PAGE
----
About 50 million people in the United States experience allergies in any given year, and anything from airborne pollen to sesame seeds can trigger them. The best way to figure out whether you or a loved one has joined this group is by having us test for allergies.
As the name of our practice — Advanced ENT & Allergy — implies, our team, which includes Dr. Timothy Queen, Nancy Gibson, FNP-BC, and Kristi Pham, MSN, FNP-BC, specializes in the diagnosis and treatment of allergies of every kind.
When it comes to testing for allergies, there are several ways we can go about it, and we discuss those methods and why we might choose one over the other here.
Different types of allergy testing
First, let’s take a look at the different types of tests that we offer:
Skin prick tests
Also called a scratch test, we make very small punctures of scratches in your skin, usually on your arm or back, and introduce allergens to the disturbed area. We can introduce 10-50 potential allergens; if you’re allergic, your skin should react within 15-20 minutes.
We inject the allergen directly into your skin.
With this type of testing, we’re looking for a specific reaction called contact dermatitis. To conduct a patch test, we place the allergens directly onto your skin and then cover it with a patch that you wear for up to three days. When you come back, we check for a reaction.
We draw a sample of your blood and check for specific antibodies called immunoglobulin E.
Deciding which test is right for you
Before we conduct any testing, we perform a thorough review of your health, as well as your symptoms, and this information guides our search.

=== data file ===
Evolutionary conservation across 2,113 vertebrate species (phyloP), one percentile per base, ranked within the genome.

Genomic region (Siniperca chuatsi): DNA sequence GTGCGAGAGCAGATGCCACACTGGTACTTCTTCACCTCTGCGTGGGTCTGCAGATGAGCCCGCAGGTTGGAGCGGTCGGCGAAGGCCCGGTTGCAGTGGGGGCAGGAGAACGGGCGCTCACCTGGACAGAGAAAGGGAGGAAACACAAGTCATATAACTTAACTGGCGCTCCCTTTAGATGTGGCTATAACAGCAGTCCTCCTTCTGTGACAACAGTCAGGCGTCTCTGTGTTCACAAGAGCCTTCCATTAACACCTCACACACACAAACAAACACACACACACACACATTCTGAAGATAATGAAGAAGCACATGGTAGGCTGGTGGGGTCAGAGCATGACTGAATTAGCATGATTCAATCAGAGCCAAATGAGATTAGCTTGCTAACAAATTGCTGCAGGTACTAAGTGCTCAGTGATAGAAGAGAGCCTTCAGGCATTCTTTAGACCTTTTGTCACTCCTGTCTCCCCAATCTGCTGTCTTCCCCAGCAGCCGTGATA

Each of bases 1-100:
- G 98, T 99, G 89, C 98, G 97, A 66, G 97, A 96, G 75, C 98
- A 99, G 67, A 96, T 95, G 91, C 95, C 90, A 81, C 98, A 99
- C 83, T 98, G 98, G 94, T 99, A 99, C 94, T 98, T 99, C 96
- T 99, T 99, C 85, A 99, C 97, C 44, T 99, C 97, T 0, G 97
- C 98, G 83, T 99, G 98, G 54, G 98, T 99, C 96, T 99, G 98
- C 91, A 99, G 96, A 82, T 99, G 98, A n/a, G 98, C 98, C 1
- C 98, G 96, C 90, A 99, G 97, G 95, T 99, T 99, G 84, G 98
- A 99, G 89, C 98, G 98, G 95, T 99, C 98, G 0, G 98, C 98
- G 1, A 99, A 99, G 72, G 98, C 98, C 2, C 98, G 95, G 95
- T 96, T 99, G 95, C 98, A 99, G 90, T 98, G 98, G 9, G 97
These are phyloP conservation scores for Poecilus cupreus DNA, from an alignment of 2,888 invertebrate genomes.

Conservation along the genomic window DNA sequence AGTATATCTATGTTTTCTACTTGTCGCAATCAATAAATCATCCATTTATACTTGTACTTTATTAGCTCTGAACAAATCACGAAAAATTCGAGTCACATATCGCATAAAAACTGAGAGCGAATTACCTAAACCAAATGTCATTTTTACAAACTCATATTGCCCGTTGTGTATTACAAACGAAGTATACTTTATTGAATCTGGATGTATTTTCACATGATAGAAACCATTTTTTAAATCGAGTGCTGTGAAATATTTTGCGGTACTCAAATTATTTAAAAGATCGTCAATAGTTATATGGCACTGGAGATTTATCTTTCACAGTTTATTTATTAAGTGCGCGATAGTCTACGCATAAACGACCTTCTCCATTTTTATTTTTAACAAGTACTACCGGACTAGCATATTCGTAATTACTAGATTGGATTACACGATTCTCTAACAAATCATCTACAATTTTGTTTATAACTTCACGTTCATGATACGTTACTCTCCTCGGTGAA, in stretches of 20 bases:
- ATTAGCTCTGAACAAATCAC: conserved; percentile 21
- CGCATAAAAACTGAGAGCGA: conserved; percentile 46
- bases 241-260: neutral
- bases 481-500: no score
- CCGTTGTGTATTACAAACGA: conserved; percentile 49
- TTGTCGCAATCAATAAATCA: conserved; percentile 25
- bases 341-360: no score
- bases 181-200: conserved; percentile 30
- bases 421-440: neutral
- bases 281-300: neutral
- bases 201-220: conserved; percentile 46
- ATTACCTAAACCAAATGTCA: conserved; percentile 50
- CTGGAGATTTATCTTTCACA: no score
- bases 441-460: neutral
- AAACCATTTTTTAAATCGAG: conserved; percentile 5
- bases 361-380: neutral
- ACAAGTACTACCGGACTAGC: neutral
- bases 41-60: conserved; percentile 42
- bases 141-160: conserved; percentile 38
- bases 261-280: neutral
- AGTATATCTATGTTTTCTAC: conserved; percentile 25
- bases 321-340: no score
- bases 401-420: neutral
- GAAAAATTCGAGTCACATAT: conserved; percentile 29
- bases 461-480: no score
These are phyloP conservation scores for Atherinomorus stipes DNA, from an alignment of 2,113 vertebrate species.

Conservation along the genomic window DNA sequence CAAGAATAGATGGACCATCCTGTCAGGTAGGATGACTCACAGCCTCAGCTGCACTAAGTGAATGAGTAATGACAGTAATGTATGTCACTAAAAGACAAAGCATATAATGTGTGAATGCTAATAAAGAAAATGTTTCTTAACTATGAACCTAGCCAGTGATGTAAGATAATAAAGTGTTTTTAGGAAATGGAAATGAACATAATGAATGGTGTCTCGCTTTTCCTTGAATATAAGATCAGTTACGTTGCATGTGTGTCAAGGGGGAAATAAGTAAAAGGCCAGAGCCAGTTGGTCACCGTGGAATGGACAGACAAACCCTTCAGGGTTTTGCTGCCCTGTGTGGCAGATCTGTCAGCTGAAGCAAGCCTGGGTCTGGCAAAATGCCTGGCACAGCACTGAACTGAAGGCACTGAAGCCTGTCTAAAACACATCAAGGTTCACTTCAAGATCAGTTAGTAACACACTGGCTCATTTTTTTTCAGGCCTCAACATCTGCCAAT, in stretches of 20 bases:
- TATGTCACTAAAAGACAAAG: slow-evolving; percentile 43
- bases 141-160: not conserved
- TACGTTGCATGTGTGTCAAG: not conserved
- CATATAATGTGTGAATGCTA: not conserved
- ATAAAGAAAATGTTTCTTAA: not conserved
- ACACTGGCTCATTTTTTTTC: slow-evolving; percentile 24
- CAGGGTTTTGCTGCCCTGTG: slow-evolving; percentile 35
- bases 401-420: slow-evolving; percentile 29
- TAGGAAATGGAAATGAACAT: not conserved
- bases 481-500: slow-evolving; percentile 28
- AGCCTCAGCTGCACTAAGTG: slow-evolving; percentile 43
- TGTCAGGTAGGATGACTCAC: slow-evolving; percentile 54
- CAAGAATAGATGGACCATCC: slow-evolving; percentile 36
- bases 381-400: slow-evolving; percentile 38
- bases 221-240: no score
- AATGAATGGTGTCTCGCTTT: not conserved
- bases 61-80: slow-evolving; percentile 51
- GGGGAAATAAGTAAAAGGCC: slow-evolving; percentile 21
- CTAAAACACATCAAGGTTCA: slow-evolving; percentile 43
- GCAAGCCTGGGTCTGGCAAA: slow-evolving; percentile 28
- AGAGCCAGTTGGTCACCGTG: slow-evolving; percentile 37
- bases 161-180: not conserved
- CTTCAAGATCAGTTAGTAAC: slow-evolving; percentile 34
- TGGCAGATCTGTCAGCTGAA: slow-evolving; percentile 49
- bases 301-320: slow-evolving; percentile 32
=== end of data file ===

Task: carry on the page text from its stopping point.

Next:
For example, if you react to certain foods, we narrow down our search to potential food allergens. Or, if you’re experiencing watery eyes and sneezing during certain times of the year, we search for seasonal allergens like pollen.
Once we know what allergens to use in the allergy test, our next step is to figure out which test is best. In most cases, we prefer skin testing because it’s accurate and quick. We typically start with the scratch test, but if the test is inconclusive, we may try intradermal testing or a patch test.
We recommend blood testing when we’re concerned about a severe reaction to an allergen. With a blood test, we don’t expose you directly to the allergen but look for evidence of an allergy indirectly in your antibodies.
Another consideration is that if you take allergy medications, you need to stop taking them for a few days before your skin testing. If you’d prefer to stay on your medications, we can turn to a blood test.
Lastly, if you have a severe rash on your body, perhaps due to eczema or psoriasis, we might not be able to conduct a skin test, so we turn to blood testing.
The best way to figure out whether you need allergy testing and which type is to come see us. To get started, simply contact our office in Newport News, Virginia, to schedule a consultation.